In the U.S. Economy
- In 2017, the United States spent over half a trillion dollars ($548 billion) on R&D. The vast majority of those investments – $381 billion, or 73% of the total – came from the private sector.
- Overall, R&D investments represent over 2.7% of America’s GDP. Again, 71% of that figure – or nearly two percent of GDP – is from private business R&D investments.
- State-by-state GDP percentages can be found here.
- Manufacturers are America’s largest investors in R&D, accounting for roughly two-thirds of private-sector R&D spending in 2015. Nearly one-fifth of private R&D investments come from IT companies.
- About one-sixth of private U.S. R&D investments are made by small businesses with fewer than 500 employees.
Creating and Supporting Jobs
- R&D investments in the U.S. support millions of American jobs every year.
- Roughly 70 percent of all expenditures claimed under the R&D Tax Credit are for salaries of highly skilled employees.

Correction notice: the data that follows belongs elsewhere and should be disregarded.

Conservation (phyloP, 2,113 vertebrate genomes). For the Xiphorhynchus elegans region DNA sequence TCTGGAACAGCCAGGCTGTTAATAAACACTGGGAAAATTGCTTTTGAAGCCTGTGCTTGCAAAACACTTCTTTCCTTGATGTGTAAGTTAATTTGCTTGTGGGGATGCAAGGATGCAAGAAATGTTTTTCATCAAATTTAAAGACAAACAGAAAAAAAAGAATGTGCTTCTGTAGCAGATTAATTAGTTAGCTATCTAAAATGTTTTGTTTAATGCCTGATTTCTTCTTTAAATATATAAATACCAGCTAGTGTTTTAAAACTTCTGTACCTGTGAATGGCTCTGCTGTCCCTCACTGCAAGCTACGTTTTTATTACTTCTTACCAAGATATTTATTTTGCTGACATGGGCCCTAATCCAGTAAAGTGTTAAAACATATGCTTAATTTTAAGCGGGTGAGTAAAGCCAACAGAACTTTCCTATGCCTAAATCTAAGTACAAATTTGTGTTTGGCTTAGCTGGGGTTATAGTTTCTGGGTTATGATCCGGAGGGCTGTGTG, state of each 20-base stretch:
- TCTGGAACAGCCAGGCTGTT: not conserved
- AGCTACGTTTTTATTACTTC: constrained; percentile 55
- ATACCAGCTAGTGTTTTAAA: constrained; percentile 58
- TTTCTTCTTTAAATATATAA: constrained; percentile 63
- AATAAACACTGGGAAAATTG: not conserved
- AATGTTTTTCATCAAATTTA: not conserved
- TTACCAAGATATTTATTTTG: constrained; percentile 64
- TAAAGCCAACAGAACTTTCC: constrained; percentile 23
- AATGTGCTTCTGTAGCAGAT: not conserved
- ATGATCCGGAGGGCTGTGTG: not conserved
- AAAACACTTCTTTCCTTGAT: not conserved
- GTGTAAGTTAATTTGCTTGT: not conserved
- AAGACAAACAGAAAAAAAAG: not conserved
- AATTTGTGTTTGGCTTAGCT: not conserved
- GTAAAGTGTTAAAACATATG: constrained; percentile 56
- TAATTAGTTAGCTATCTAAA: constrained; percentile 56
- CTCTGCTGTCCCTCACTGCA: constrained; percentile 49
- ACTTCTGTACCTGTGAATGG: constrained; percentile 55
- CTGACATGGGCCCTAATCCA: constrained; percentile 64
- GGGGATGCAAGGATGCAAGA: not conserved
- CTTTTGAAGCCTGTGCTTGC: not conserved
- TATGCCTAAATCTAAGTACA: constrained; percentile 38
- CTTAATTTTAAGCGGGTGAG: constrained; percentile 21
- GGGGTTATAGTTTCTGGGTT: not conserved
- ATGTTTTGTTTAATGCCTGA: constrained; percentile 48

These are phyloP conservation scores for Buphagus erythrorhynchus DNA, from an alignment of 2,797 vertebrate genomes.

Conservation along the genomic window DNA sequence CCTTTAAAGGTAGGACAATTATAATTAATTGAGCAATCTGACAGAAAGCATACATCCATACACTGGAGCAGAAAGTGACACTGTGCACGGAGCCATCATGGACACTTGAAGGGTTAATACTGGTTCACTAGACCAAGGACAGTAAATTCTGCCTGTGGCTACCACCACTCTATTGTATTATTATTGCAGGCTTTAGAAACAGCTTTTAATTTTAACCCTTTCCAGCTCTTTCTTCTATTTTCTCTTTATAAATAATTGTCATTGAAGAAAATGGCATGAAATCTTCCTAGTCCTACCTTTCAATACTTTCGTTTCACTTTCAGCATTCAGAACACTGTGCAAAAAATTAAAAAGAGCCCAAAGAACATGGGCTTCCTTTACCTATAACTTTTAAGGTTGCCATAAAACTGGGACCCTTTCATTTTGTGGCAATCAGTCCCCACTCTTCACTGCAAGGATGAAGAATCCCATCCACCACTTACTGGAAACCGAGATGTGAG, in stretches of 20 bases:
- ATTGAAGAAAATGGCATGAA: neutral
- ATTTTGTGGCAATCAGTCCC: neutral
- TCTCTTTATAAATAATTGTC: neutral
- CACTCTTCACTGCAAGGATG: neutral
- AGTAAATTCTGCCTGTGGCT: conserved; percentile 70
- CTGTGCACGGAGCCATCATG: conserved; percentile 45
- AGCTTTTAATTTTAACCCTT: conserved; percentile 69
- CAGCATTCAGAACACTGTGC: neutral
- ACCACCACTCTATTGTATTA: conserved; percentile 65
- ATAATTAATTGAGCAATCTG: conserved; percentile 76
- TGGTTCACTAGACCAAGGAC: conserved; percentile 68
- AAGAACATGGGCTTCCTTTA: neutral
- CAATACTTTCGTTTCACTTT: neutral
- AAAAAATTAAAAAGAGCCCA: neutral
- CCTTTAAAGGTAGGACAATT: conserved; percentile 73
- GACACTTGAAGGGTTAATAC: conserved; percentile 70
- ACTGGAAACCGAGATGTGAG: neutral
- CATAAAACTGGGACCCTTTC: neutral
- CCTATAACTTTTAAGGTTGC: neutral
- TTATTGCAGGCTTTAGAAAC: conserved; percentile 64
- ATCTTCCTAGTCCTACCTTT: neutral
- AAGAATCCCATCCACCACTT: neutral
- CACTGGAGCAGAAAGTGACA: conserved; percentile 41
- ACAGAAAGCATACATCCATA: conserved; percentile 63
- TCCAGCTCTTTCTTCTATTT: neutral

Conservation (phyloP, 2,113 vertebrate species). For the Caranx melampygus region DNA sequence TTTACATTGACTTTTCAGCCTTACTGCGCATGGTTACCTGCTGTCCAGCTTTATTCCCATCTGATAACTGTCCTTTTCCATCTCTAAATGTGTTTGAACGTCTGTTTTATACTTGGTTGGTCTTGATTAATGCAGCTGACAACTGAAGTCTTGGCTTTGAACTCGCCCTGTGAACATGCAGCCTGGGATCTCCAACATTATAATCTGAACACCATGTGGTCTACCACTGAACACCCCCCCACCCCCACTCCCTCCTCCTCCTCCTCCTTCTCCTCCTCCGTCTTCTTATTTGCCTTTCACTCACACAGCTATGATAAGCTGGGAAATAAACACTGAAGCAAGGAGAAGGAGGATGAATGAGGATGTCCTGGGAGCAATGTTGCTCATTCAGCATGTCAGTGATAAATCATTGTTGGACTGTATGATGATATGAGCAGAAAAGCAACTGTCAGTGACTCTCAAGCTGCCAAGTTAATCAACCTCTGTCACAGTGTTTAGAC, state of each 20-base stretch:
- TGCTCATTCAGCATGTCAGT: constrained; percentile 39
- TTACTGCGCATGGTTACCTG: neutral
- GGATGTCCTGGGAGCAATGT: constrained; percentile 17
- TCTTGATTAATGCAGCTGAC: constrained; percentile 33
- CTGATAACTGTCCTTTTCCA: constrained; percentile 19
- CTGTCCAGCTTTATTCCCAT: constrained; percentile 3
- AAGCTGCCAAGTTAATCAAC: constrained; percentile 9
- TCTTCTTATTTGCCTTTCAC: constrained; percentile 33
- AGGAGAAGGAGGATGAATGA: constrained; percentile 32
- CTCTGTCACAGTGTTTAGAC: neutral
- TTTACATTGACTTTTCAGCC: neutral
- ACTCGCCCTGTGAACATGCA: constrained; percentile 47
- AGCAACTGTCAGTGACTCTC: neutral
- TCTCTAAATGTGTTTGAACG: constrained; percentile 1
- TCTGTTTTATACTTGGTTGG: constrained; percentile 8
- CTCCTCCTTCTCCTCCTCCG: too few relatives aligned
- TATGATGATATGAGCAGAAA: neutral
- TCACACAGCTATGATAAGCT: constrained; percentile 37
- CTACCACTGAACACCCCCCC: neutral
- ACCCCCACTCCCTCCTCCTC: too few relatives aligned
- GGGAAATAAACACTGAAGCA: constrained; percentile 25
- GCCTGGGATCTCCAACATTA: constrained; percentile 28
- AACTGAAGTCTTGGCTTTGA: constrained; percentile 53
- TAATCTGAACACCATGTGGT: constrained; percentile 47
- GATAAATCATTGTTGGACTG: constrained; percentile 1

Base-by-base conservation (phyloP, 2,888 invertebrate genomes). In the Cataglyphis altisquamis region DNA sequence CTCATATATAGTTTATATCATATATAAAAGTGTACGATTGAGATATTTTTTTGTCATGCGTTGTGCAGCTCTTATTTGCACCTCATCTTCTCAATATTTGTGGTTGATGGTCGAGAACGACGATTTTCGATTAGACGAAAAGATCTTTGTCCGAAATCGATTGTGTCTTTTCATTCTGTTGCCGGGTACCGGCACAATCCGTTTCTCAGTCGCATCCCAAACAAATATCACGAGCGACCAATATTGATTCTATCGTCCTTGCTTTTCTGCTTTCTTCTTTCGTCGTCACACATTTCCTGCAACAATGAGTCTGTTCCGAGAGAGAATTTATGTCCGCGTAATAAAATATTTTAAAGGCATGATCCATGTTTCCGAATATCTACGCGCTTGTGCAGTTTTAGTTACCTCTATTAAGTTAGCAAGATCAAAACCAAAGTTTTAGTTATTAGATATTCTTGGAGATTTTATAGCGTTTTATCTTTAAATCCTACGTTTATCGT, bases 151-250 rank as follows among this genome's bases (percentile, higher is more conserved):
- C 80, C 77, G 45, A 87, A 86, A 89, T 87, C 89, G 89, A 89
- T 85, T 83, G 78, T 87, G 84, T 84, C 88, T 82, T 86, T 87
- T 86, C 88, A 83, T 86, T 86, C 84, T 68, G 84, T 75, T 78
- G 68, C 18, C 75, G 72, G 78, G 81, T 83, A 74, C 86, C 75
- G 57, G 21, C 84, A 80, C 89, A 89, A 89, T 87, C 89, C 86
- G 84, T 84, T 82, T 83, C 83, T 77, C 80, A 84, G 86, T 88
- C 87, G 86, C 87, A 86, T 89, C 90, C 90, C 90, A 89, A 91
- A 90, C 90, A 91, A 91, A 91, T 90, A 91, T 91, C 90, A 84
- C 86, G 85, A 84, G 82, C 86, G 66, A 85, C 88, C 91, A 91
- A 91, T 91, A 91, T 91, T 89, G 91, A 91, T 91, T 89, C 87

Around the World
- The U.S. faces increasingly fierce competition for R&D investment dollars. In 2017, the U.S. share of global R&D investments was 25 percent. That share is down from 30 percent in 2011 and 37 percent in 2001.
- Meanwhile, China’s share of global R&D investment has grown steadily, from 15 percent in 2011 to over 20 percent 2017.
Given the positive impact of R&D investments on our nation’s economy, America’s leaders – in both government and business – have an obligation to maintain a favorable environment for R&D spending in the United States. From a tax perspective, that means preserving existing incentives for R&D in the tax code and, more importantly, preventing the capitalization of R&D expenses which would erode businesses’ ability to invest in R&D.